Distressed debt faces 2020 wall of maturities

One market-based estimate of the risk of default is to compare the discount of a bond nearing maturity to its face value. More accurately, one compares the bond price to the price of a US Treasury with equivalent tenor.

Out of a total of 150 offshore USD issuers in the selected 2018 basket, four are in default already. Another 17 of the issuers have bonds trading at over 15% discount to equivalent Treasuries, which we take as indicating distress. In total, these distressed bonds stand at USD6.5bn in nominal terms—6 times the cumulative offshore defaults that had occurred year-to-date, and over twice the amount of defaults in a severely stressed 2018.



Much of these distressed credits are due rather soon, with over 75% maturing in 2020. Specifically, USD1.10bn of these bonds will mature in Q1, followed by another USD2.04bn in Q2. With the coming wall of maturities, 2020 should mark High Noon for distressed Chinese credit.

Given the high premiums being demanded by the market now, and the short runway for finances to turn around before maturity, refinancing for these Chinese issuers look either impossible or prohibitively expensive without support.

As such, several issuers may well fail to roll over maturing bonds, which could result in offshore defaults surpassing previous highs in both quantum and issuers.

Policy support beyond easing needed to lift

Thus far, policy support from the Chinese authorities has leaned towards monetary easing. The PBoC has just enacted a 50bps cut to banks’ RRR this month, with an additional 100bps RRR cut for qualified city commercial banks. The Loan Prime rate is also expected to be lowered in the coming months, inducing further relief for indebted Chinese companies.

Even if policy easing and increased liquidity onshore proves supportive for RMB credits, we see no direct lift for offshore USD-denominated credits. Easier financing onshore alleviates repayment stresses only indirectly, as weak balance sheets remain a deterrent for investors in distressed credit, on top of a softening growth environment in China.

Of course, provincial and local governments, or state-owned funds, could provide funds or credit guarantees, particularly for state-linked entities. However, prospects of support are not likely to be broad-based. As such, Chinese offshore credit spreads are slated to remain wide due to a daunting outlook from a large pool of distressed credit, on top of diminished industrial profitability.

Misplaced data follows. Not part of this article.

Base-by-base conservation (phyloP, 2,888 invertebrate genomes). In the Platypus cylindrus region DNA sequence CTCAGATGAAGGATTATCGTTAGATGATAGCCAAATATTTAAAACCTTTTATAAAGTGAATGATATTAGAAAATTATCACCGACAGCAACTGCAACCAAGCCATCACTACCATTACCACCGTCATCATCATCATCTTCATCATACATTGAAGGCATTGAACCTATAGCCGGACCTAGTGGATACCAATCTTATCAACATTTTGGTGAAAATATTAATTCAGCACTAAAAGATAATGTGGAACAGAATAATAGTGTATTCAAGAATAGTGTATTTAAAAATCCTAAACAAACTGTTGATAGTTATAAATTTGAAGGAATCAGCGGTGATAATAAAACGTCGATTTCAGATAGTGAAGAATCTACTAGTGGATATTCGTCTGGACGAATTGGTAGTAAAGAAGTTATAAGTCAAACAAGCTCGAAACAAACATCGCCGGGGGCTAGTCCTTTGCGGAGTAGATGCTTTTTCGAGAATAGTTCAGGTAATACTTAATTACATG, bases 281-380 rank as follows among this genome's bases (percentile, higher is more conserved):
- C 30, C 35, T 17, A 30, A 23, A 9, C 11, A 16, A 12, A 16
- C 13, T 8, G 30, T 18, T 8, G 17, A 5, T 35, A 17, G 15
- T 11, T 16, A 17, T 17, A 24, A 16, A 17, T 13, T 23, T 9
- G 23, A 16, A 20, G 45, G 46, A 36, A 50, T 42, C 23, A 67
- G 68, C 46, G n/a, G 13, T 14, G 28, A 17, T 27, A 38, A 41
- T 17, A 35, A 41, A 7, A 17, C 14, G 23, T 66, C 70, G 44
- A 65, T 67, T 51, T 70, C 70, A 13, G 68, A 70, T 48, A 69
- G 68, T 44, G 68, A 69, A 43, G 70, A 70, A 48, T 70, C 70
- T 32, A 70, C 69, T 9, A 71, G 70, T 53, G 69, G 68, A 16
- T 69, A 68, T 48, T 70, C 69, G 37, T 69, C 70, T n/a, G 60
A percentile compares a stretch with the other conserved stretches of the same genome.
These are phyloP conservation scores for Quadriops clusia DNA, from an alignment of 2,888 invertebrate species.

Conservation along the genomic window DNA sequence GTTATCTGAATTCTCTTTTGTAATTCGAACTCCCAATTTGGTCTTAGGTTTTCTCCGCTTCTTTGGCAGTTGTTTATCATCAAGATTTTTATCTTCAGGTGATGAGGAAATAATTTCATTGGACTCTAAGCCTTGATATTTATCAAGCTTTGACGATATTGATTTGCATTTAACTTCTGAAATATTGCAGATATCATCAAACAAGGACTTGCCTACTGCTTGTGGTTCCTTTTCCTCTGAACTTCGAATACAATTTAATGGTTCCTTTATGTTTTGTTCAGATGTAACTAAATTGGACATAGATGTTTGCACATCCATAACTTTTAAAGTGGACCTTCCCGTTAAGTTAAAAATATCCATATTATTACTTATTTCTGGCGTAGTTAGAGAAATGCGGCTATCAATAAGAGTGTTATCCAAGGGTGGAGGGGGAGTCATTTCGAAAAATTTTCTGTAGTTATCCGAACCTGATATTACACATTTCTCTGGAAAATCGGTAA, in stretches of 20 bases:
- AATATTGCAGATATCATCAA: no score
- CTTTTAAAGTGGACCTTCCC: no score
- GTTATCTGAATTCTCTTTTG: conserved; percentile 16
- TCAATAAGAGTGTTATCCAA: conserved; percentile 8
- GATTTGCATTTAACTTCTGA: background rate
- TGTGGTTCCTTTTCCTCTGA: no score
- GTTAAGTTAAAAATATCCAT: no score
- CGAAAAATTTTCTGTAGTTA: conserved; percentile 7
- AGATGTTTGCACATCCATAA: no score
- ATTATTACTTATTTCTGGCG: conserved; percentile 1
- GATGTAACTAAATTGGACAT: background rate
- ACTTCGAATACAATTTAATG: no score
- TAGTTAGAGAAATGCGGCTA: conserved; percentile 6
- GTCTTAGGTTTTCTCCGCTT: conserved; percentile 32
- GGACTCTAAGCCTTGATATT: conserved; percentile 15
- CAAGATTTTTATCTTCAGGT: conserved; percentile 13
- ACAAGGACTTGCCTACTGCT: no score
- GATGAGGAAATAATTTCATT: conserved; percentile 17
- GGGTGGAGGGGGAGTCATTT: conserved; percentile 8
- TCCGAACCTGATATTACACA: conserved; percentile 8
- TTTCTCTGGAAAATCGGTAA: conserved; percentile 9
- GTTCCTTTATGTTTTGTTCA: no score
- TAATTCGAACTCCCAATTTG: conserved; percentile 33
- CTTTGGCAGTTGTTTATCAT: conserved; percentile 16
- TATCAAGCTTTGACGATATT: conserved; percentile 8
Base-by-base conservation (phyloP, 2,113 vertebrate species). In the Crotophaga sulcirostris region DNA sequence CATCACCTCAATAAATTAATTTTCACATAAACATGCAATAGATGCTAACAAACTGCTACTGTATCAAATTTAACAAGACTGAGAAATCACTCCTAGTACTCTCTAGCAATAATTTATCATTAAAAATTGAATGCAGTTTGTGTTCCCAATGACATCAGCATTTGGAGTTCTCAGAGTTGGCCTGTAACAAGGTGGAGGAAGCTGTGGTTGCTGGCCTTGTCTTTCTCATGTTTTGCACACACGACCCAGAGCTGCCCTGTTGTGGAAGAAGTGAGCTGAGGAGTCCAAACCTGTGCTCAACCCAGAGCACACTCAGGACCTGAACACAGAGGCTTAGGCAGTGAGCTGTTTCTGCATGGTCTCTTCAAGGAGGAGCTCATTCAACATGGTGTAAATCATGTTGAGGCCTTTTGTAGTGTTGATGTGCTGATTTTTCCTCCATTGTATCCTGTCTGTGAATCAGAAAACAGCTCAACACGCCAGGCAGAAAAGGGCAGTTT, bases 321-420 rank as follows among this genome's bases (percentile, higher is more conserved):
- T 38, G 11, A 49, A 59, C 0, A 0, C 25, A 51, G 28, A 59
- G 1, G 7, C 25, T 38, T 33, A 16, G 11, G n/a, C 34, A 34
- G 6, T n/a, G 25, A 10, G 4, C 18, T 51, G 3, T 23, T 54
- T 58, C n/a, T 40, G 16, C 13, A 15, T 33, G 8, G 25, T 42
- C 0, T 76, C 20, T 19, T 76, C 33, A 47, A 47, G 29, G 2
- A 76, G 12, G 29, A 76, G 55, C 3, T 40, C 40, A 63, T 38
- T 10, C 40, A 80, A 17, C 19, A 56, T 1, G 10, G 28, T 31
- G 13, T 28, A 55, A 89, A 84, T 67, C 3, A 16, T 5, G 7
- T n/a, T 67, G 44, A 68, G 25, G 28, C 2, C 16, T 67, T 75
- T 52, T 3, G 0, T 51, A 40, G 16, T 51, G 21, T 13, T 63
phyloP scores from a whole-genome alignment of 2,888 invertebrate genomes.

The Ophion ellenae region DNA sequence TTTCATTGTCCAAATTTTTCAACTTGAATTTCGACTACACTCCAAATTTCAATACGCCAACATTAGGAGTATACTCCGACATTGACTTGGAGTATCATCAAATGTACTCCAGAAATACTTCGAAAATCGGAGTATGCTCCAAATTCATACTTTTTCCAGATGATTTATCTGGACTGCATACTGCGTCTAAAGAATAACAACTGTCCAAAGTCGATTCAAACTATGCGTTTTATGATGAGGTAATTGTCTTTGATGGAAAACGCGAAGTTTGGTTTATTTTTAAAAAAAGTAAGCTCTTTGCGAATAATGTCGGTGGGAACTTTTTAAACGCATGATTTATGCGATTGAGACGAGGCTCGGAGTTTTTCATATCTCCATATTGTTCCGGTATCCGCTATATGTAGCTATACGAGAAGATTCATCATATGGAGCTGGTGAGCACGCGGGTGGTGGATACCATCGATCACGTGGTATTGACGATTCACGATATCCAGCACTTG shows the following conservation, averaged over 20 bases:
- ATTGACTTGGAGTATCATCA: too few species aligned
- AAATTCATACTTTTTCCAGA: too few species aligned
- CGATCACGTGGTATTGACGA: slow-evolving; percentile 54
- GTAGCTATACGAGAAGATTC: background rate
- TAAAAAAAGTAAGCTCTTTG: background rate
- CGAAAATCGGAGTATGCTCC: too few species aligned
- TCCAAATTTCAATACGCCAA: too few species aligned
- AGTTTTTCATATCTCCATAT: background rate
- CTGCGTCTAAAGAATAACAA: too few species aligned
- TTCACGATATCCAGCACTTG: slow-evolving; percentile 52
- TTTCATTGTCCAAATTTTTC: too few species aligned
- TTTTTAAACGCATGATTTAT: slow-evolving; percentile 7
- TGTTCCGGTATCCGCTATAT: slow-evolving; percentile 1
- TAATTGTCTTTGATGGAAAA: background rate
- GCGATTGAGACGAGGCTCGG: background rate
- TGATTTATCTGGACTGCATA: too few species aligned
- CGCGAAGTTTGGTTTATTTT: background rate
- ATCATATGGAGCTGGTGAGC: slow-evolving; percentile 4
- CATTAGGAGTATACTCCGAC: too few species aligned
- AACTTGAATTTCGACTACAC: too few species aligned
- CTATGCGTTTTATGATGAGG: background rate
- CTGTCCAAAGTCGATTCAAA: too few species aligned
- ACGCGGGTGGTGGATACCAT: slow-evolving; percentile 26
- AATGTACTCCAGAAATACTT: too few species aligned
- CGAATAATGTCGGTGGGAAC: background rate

To read the full report, click here to Download the PDF.

Chang Wei Liang

Credit & FX Strategist
weiliangchang@dbs.com
 

The information herein is published by DBS Bank Ltd and PT Bank DBS Indonesia (collectively, the “DBS Group”). It is based on information obtained from sources believed to be reliable, but the Group does not make any representation or warranty, express or implied, as to its accuracy, completeness, timeliness or correctness for any particular purpose. Opinions expressed are subject to change without notice. Any recommendation contained herein does not have regard to the specific investment objectives, financial situation & the particular needs of any specific addressee. The information herein is published for the information of addressees only & is not to be taken in substitution for the exercise of judgement by addressees, who should obtain separate legal or financial advice. The Group, or any of its related companies or any individuals connected with the group accepts no liability for any direct, special, indirect, consequential, incidental damages or any other loss or damages of any kind arising from any use of the information herein (including any error, omission or misstatement herein, negligent or otherwise) or further communication thereof, even if the Group or any other person has been advised of the possibility thereof. The information herein is not to be construed as an offer or a solicitation of an offer to buy or sell any securities, futures, options or other financial instruments or to provide any investment advice or services. The Group & its associates, their directors, officers and/or employees may have positions or other interests in, & may effect transactions in securities mentioned herein & may also perform or seek to perform broking, investment banking & other banking or finan­cial services for these companies. The information herein is not intended for distribution to, or use by, any person or entity in any jurisdiction or country where such distribution or use would be contrary to law or regulation. Sources for all charts & tables are CEIC & Bloomberg unless otherwise specified.

DBS Bank Ltd., 12 Marina Blvd, Marina Bay Financial Center Tower 3, Singapore 018982. Tel: 65-6878-8888. Company Registration No. 196800306E.

PT Bank DBS Indonesia, DBS Bank Tower, 33rd floor, Ciputra World 1, Jalan Prof. Dr. Satrio Kav 3-5, Jakarta, 12940, Indonesia. Tel: 62-21-2988-4000. Company Registration No. 09.03.1.64.96422.